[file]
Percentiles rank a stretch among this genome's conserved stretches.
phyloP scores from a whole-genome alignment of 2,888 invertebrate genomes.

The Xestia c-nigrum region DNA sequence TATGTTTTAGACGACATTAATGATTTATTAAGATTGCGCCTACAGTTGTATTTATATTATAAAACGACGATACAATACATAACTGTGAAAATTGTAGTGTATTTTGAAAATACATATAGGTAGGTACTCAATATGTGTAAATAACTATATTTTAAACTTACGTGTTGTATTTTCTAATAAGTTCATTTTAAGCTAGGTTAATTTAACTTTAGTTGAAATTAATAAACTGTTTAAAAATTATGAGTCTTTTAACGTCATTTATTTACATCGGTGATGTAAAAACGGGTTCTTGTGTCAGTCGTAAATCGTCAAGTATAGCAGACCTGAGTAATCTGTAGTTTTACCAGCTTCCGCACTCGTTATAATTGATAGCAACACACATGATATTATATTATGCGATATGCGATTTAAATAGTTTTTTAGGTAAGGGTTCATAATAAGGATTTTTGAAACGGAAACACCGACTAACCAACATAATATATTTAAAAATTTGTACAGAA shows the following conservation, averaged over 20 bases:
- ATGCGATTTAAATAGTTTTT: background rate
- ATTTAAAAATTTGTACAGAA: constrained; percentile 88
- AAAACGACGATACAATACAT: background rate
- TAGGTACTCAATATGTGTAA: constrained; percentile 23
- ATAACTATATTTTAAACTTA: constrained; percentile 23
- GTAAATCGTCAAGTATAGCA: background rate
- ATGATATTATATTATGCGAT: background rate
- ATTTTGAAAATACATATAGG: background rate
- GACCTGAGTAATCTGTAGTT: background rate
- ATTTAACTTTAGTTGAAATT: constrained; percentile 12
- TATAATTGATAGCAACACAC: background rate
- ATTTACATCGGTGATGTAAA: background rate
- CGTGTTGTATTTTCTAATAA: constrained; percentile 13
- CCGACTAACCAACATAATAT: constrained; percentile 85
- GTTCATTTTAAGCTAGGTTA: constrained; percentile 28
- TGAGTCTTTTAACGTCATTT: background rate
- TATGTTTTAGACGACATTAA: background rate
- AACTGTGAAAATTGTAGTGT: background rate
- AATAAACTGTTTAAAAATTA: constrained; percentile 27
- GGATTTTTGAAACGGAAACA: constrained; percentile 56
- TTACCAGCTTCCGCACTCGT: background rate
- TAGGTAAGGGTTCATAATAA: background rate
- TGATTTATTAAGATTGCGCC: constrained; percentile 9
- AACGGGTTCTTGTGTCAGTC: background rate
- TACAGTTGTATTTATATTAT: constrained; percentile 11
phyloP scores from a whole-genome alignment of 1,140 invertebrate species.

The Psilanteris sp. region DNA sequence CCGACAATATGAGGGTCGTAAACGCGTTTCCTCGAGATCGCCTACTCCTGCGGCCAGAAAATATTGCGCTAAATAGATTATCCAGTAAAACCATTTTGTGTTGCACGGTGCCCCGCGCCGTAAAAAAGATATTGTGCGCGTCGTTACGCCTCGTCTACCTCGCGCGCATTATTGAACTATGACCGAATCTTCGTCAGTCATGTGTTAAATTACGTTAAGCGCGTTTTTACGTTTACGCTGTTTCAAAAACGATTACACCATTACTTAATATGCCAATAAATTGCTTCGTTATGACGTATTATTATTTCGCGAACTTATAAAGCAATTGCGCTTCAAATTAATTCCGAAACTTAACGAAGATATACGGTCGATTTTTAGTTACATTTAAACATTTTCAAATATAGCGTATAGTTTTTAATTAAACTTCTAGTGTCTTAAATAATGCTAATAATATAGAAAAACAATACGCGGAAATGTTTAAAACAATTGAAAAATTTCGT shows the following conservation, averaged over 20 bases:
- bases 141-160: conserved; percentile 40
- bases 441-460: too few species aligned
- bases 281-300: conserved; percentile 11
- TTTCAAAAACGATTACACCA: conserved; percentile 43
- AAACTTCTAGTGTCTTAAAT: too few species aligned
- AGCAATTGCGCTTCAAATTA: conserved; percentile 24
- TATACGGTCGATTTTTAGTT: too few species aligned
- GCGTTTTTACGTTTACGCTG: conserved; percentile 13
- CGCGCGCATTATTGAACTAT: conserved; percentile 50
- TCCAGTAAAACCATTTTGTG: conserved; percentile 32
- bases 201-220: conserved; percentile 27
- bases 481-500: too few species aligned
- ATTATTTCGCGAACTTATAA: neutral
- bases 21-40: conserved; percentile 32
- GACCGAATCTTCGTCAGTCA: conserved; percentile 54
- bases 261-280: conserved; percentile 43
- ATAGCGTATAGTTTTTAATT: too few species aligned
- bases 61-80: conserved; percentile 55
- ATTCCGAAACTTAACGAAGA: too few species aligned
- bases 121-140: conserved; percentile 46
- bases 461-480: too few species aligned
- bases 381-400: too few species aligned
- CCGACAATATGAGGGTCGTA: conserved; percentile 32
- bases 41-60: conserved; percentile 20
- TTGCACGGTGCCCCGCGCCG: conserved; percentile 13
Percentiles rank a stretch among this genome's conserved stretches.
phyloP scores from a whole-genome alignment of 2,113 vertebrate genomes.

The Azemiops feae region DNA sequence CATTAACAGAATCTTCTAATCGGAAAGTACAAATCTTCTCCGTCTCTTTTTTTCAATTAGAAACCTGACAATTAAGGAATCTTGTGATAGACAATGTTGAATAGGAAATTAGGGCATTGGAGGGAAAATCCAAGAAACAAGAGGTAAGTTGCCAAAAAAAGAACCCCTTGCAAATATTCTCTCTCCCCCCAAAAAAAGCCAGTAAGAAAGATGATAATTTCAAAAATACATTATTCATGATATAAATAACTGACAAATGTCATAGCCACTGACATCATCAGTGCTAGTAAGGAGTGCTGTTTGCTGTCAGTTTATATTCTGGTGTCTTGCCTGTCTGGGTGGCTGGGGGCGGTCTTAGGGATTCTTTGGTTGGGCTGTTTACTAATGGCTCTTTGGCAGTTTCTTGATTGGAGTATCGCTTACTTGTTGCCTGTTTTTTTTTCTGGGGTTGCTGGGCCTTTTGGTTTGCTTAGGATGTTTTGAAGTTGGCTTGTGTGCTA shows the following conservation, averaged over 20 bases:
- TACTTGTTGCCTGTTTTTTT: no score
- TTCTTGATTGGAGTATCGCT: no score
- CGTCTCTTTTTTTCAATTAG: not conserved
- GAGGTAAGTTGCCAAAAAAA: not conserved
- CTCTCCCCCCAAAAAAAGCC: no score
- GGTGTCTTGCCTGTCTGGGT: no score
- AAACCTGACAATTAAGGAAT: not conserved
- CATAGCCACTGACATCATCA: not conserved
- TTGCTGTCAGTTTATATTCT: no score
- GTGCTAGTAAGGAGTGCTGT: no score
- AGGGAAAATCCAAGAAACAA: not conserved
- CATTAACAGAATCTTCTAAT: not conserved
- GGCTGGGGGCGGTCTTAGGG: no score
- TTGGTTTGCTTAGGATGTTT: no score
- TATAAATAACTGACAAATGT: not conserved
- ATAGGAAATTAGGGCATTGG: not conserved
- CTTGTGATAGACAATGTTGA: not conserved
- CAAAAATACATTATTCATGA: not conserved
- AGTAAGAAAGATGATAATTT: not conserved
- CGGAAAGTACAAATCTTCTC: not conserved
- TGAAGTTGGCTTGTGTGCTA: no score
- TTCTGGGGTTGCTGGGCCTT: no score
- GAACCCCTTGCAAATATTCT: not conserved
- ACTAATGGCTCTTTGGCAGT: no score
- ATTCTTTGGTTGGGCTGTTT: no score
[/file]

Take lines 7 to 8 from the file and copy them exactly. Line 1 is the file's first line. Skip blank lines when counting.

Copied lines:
- TAGGTACTCAATATGTGTAA: constrained; percentile 23
- ATAACTATATTTTAAACTTA: constrained; percentile 23